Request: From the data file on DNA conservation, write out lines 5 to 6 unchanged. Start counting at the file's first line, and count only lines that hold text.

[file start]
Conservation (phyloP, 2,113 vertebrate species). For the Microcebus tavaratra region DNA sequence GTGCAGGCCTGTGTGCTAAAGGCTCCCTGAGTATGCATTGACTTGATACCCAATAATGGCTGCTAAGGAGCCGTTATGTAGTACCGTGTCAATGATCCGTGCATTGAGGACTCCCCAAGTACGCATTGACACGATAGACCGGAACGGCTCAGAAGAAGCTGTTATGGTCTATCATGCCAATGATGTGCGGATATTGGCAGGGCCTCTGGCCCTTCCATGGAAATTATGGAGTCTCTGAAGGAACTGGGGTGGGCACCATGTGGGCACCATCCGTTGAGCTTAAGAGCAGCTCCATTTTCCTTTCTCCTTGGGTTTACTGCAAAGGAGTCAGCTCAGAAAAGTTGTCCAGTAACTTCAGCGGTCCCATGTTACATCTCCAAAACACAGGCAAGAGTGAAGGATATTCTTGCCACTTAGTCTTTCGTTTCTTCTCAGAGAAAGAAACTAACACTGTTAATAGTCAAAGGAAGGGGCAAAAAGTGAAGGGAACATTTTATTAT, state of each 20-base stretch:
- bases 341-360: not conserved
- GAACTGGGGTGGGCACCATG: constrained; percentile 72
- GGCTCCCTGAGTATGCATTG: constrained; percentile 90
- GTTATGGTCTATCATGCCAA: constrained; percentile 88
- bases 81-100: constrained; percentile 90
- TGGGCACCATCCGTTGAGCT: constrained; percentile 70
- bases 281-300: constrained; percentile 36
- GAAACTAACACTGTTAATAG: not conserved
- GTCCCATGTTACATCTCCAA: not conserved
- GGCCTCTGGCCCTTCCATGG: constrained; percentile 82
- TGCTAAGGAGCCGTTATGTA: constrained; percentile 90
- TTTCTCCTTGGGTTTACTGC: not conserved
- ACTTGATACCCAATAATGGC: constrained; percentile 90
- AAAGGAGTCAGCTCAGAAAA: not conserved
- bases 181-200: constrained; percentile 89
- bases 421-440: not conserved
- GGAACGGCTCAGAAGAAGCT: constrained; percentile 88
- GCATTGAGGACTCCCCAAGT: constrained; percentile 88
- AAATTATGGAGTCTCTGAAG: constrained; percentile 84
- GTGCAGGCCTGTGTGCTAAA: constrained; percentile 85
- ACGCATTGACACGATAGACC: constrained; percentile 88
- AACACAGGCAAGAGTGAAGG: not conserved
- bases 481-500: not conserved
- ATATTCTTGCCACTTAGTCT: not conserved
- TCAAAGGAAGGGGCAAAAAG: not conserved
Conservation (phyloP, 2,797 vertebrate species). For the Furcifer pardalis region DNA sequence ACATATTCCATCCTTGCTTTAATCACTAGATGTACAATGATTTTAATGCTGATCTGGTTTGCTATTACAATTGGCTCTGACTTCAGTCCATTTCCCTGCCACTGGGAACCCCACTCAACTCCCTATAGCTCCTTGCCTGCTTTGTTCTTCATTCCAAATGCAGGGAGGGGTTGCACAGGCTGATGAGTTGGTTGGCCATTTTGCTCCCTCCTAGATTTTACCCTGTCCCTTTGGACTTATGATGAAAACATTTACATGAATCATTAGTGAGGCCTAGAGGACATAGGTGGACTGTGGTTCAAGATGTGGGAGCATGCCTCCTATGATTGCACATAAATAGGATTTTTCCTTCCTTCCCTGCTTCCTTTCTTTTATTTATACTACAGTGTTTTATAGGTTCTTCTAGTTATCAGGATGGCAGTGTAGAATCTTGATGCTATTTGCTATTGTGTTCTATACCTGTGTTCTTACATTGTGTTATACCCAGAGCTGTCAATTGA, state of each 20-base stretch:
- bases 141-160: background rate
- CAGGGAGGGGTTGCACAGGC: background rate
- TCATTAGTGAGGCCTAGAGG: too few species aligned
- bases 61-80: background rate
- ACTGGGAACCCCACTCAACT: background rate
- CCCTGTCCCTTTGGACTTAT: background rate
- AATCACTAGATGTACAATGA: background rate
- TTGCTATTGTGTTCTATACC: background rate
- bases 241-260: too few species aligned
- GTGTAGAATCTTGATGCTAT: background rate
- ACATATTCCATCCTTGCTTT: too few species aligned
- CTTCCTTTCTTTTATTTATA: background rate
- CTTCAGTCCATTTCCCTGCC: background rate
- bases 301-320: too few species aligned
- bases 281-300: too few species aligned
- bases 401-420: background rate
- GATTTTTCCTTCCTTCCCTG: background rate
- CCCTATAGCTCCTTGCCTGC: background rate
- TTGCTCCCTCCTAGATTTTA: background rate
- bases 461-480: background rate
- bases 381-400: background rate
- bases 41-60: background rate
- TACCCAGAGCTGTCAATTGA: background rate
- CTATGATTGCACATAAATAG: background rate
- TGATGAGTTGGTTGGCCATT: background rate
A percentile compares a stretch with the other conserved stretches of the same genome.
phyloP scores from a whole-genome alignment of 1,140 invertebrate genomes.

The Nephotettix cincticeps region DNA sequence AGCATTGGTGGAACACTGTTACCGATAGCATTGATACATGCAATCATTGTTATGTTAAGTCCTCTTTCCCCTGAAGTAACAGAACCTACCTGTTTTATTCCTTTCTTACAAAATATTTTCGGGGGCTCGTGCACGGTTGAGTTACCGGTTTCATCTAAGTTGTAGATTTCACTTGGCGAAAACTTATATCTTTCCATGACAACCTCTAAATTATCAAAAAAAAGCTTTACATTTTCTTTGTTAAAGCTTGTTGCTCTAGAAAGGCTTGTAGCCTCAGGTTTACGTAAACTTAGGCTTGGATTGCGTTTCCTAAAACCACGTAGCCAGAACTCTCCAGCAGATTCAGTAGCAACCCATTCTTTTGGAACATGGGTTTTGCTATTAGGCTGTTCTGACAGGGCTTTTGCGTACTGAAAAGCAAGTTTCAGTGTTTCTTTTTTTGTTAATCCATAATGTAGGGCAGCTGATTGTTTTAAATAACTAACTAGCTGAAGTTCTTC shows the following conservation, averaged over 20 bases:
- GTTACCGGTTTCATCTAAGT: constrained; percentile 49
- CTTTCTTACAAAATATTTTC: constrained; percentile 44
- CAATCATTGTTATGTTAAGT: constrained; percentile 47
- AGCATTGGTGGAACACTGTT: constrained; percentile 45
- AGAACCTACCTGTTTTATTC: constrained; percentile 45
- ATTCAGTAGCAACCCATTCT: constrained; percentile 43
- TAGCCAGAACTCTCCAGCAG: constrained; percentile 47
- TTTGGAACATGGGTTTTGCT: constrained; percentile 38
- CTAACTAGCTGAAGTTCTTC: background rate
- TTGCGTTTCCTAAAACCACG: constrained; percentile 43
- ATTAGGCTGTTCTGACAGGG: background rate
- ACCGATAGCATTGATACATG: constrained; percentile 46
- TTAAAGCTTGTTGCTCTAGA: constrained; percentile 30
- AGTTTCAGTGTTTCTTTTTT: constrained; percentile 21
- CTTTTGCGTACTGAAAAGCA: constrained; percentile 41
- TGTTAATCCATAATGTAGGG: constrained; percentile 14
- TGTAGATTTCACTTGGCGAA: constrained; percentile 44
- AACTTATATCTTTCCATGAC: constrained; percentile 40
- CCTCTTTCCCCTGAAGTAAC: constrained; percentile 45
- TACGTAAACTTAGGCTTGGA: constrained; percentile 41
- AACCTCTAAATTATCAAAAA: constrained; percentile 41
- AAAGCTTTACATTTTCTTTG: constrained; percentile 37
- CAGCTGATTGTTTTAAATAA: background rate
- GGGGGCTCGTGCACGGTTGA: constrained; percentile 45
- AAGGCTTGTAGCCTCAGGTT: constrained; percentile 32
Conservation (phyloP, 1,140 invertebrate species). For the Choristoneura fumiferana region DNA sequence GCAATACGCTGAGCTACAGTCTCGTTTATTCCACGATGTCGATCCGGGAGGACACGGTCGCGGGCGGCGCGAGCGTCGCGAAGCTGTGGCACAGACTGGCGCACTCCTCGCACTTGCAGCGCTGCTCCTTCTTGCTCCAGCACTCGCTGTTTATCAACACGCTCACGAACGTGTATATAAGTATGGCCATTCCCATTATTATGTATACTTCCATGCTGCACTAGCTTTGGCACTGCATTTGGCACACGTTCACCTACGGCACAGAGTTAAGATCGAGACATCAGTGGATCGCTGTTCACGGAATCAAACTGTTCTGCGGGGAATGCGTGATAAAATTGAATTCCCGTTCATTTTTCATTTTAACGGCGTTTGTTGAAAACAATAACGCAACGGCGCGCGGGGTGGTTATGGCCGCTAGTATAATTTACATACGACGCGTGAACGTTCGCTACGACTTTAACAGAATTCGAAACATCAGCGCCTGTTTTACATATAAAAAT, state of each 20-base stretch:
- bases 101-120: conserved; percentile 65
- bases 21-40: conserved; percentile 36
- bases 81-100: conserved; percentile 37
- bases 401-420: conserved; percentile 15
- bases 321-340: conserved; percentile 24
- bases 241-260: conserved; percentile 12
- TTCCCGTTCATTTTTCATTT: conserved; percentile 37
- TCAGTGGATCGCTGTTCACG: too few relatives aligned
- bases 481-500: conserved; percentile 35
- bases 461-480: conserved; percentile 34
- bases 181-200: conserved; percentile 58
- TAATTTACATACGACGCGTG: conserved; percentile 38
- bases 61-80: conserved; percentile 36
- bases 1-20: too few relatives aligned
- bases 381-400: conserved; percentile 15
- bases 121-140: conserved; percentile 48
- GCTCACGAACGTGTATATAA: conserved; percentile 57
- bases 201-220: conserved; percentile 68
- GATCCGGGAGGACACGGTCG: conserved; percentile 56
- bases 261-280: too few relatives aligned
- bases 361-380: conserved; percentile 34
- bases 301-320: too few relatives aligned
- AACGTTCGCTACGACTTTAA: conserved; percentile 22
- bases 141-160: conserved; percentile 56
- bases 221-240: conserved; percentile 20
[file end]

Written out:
- GTTATGGTCTATCATGCCAA: constrained; percentile 88
- bases 81-100: constrained; percentile 90